*Technically Cotton Bureau isn’t a startup. We’re a five year old small business bootstrapping a new product. We’ll talk about why we made that decision in future post.

It’s easy—terrifyingly easy—to get fixated on any one of those variables. The user experience on Cotton Bureau is good, but it’s so far from what we would like it to be that we cringe each time we look at it. Our friends and colleagues work on the sites and apps we use every day. It’s essential we remind ourselves that we don’t have the resources of an Instagram, Twitter, Google, etc. That we have to balance our urge to perfect the design with the reality of staying in business.

Our technology choices are practical, but are they exciting? Hardly, and that’s intentional. Nobody jumps out of bed eager to fire up their PHP virtual environment, and we have hundreds of improvements and refactorizations we’re itching to make.

The temptation to tweak the business model is constant and one to which we’re particularly susceptible. What if we added stock? Is direct-to-garment good enough yet? Will it ever be? How much should designers make? Can we lower our cut to spur sales, i.e. make it up on volume? Is it fair (and profitable) to curate designs rather than letting anything and everything on the site? Certainly there’s value in examining and re-examining the assumptions of your business model—but not every day, not to the exclusion of work that needs to be done on the site.

And yet, there’s a hidden, fourth dimension (if you will) to David’s triangle that we would do well to observe. Here it is: Sales. Marketing. Public Relations. For sake of mnemonic ease (and geometric validity), let’s call our new shape the Cotton Bureau Not-So-Tipsy Pyramid of Staying in Business.

I suspect we’re all thinking the same thing right about now: ugh. For anyone who isn’t naturally extroverted or whose skin isn’t leathered to an impermeable hide by years of failure, the fear of putting oneself out there for rejection is very real and the rejection itself (even when unintentional, as it so often can be) is agonizing.

But I have news for you. All the effort that’s been put into making your thing special is useless and, worse than useless, irrelevant if nobody is coming to see your thing. We’ve had many conversations about this topic on Skype and Twitter and even in person with people who are very good at what they do, and there is real frustration and confusion about the lack of attention being paid to products and businesses that lie outside the traditional venture capital narrative. These people might appear to be successful and profitable, but behind the scenes, staying afloat is a continual, painful struggle, which makes getting to the next level feel like it might as well involve flying to the moon.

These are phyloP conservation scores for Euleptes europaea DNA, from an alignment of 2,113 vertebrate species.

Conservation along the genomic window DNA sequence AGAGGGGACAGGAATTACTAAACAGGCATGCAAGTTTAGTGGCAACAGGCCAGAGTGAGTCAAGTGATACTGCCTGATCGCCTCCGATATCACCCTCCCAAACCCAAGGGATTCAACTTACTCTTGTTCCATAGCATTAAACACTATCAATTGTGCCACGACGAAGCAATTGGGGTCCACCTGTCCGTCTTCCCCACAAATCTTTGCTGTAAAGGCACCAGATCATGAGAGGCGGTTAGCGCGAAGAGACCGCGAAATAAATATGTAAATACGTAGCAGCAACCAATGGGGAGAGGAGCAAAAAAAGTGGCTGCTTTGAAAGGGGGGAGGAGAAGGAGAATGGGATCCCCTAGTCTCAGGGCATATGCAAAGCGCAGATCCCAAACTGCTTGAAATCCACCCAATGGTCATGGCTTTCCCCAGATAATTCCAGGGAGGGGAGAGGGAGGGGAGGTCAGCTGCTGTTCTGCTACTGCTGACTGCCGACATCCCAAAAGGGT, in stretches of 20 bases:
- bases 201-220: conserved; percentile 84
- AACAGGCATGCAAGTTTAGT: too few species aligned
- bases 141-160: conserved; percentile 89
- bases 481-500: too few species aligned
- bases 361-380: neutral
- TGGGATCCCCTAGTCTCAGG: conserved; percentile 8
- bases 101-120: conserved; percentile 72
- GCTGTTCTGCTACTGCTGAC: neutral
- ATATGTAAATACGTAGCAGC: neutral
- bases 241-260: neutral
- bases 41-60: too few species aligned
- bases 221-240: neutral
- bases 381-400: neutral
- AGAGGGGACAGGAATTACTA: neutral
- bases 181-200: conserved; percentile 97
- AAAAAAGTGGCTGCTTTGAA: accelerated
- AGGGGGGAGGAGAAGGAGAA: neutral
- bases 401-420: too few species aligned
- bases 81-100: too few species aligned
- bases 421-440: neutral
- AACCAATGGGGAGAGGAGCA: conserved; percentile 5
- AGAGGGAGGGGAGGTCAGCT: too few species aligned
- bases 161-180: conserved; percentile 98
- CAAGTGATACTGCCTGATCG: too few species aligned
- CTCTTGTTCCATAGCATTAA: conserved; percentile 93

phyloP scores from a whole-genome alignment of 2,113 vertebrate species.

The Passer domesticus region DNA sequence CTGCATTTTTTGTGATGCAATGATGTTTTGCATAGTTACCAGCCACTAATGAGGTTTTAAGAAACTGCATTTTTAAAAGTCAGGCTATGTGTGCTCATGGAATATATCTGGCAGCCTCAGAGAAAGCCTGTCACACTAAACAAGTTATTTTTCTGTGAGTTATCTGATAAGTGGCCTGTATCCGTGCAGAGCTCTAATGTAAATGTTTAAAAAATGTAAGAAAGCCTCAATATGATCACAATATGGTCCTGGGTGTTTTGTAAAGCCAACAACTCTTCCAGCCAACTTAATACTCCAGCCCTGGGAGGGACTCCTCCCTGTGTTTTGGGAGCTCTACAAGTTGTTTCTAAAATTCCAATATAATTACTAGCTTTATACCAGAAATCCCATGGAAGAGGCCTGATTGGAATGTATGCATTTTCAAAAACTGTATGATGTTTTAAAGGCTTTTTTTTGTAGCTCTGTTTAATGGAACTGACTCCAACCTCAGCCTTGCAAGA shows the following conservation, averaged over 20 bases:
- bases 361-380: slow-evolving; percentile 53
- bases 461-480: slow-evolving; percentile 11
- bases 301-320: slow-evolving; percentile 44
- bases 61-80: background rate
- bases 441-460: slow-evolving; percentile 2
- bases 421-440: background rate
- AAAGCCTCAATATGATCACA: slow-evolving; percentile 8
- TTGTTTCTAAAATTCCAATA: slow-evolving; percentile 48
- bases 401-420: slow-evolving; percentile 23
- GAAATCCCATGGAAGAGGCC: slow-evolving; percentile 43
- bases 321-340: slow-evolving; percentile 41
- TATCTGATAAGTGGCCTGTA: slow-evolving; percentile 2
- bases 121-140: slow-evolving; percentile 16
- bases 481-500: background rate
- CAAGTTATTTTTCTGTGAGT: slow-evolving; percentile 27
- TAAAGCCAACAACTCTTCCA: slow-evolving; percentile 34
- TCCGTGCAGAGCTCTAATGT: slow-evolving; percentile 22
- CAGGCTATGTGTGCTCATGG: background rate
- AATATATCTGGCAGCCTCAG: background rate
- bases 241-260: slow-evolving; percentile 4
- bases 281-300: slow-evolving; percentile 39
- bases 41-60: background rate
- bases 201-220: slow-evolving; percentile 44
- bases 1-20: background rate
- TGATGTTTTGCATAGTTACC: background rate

I don’t know about you, but we don’t have a wheelbarrow of VC cash in the corner. We can’t buy attention. We’re a small, bootstrapped business trying to make it work from humble Pittsburgh, PA. If we’re going to do this, it’s going to be the people in the room. TechCrunch, Fast Co., etc. won’t come calling (at least not if we don’t call first), and as far as meeting payroll goes, Ben Horowitz isn’t walking through that door.

So what’s the answer? Relentless sales. For real. Like I said on Twitter, if you look around the office and don’t see “the sales guy”, you’re the sales guy. Roll up your sleeves. You’ve got some work to do.

Sure, we all get the occasional shot in the arm—an out-of-nowhere link from swissmiss (thanks, Tina!) or a kindly tweet from another well-intentioned friend with a bucket of followers—but those waves crash on the shores of your website and wash maddeningly right back out to sea. Some people stick around to be customers. Most are gone forever.

That’s why May is Cotton Bureau Awareness Month around the office. We’re reaching out to anyone and everyone, brainstorming ways to bring people to the site. Our product is successful. We make money on every transaction and enough of it to meet payroll for 3.5 people. The last 10 months have proven that there’s a real desire for our services on the designer side and for t-shirt sales on the customer side (yeah, no kidding). We’re pretty sure we’ve got the ol’ product-market fit locked down. Now’s the time to take the vision to the people, not spend time twiddling knobs behind the scenes. Here’s to us (and you) making this month the month people hear about your thing.

Can we help? Let us know what your thing is. We’d like to shine a little spotlight in your direction. Let us know what’s worked well for you in the past, or what you’re hoping to try in the future. We’d love to follow up on this blog with some encouragement for people out there trying to make this all work on a shoestring. Email us@cottonbureau.com.